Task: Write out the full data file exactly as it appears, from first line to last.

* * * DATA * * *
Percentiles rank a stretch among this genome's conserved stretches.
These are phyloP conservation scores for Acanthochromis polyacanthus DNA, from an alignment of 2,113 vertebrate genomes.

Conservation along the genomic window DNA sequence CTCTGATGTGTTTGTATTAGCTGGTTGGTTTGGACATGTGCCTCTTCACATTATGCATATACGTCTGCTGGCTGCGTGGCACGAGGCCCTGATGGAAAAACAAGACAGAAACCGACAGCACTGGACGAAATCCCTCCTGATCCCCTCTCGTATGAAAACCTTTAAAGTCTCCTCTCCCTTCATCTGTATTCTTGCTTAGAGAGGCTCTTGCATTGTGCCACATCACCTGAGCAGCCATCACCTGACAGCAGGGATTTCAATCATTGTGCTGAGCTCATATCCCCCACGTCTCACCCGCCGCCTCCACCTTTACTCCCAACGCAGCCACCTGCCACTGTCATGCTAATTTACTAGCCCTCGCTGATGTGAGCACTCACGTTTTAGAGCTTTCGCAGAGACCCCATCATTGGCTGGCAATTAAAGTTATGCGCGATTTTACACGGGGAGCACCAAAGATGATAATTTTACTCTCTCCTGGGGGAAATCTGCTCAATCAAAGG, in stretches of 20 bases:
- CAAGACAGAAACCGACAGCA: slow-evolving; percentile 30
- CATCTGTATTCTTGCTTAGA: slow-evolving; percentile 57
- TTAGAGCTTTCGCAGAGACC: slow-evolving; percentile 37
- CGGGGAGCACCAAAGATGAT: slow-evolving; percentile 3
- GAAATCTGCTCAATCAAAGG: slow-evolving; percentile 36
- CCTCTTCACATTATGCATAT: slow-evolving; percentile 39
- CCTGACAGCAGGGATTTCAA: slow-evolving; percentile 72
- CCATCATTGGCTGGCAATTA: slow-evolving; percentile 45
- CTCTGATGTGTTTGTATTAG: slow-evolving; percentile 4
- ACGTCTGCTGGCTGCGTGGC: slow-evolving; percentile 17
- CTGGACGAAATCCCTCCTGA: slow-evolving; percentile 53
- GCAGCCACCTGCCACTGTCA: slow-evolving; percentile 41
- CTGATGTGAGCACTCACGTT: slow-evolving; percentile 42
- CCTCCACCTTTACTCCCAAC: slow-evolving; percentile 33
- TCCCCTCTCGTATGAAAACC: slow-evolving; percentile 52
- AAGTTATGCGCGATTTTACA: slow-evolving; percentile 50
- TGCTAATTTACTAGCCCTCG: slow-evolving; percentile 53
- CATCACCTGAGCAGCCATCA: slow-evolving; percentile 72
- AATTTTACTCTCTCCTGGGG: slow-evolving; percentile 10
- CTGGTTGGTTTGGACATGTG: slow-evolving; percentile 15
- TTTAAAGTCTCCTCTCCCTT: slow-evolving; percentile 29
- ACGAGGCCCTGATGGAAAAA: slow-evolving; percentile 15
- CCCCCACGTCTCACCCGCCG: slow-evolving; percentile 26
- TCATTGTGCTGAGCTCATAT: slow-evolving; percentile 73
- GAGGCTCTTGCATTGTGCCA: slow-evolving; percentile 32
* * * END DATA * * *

Percentiles rank a stretch among this genome's conserved stretches.
These are phyloP conservation scores for Acanthochromis polyacanthus DNA, from an alignment of 2,113 vertebrate genomes.

Conservation along the genomic window DNA sequence CTCTGATGTGTTTGTATTAGCTGGTTGGTTTGGACATGTGCCTCTTCACATTATGCATATACGTCTGCTGGCTGCGTGGCACGAGGCCCTGATGGAAAAACAAGACAGAAACCGACAGCACTGGACGAAATCCCTCCTGATCCCCTCTCGTATGAAAACCTTTAAAGTCTCCTCTCCCTTCATCTGTATTCTTGCTTAGAGAGGCTCTTGCATTGTGCCACATCACCTGAGCAGCCATCACCTGACAGCAGGGATTTCAATCATTGTGCTGAGCTCATATCCCCCACGTCTCACCCGCCGCCTCCACCTTTACTCCCAACGCAGCCACCTGCCACTGTCATGCTAATTTACTAGCCCTCGCTGATGTGAGCACTCACGTTTTAGAGCTTTCGCAGAGACCCCATCATTGGCTGGCAATTAAAGTTATGCGCGATTTTACACGGGGAGCACCAAAGATGATAATTTTACTCTCTCCTGGGGGAAATCTGCTCAATCAAAGG, in stretches of 20 bases:
- CAAGACAGAAACCGACAGCA: slow-evolving; percentile 30
- CATCTGTATTCTTGCTTAGA: slow-evolving; percentile 57
- TTAGAGCTTTCGCAGAGACC: slow-evolving; percentile 37
- CGGGGAGCACCAAAGATGAT: slow-evolving; percentile 3
- GAAATCTGCTCAATCAAAGG: slow-evolving; percentile 36
- CCTCTTCACATTATGCATAT: slow-evolving; percentile 39
- CCTGACAGCAGGGATTTCAA: slow-evolving; percentile 72
- CCATCATTGGCTGGCAATTA: slow-evolving; percentile 45
- CTCTGATGTGTTTGTATTAG: slow-evolving; percentile 4
- ACGTCTGCTGGCTGCGTGGC: slow-evolving; percentile 17
- CTGGACGAAATCCCTCCTGA: slow-evolving; percentile 53
- GCAGCCACCTGCCACTGTCA: slow-evolving; percentile 41
- CTGATGTGAGCACTCACGTT: slow-evolving; percentile 42
- CCTCCACCTTTACTCCCAAC: slow-evolving; percentile 33
- TCCCCTCTCGTATGAAAACC: slow-evolving; percentile 52
- AAGTTATGCGCGATTTTACA: slow-evolving; percentile 50
- TGCTAATTTACTAGCCCTCG: slow-evolving; percentile 53
- CATCACCTGAGCAGCCATCA: slow-evolving; percentile 72
- AATTTTACTCTCTCCTGGGG: slow-evolving; percentile 10
- CTGGTTGGTTTGGACATGTG: slow-evolving; percentile 15
- TTTAAAGTCTCCTCTCCCTT: slow-evolving; percentile 29
- ACGAGGCCCTGATGGAAAAA: slow-evolving; percentile 15
- CCCCCACGTCTCACCCGCCG: slow-evolving; percentile 26
- TCATTGTGCTGAGCTCATAT: slow-evolving; percentile 73
- GAGGCTCTTGCATTGTGCCA: slow-evolving; percentile 32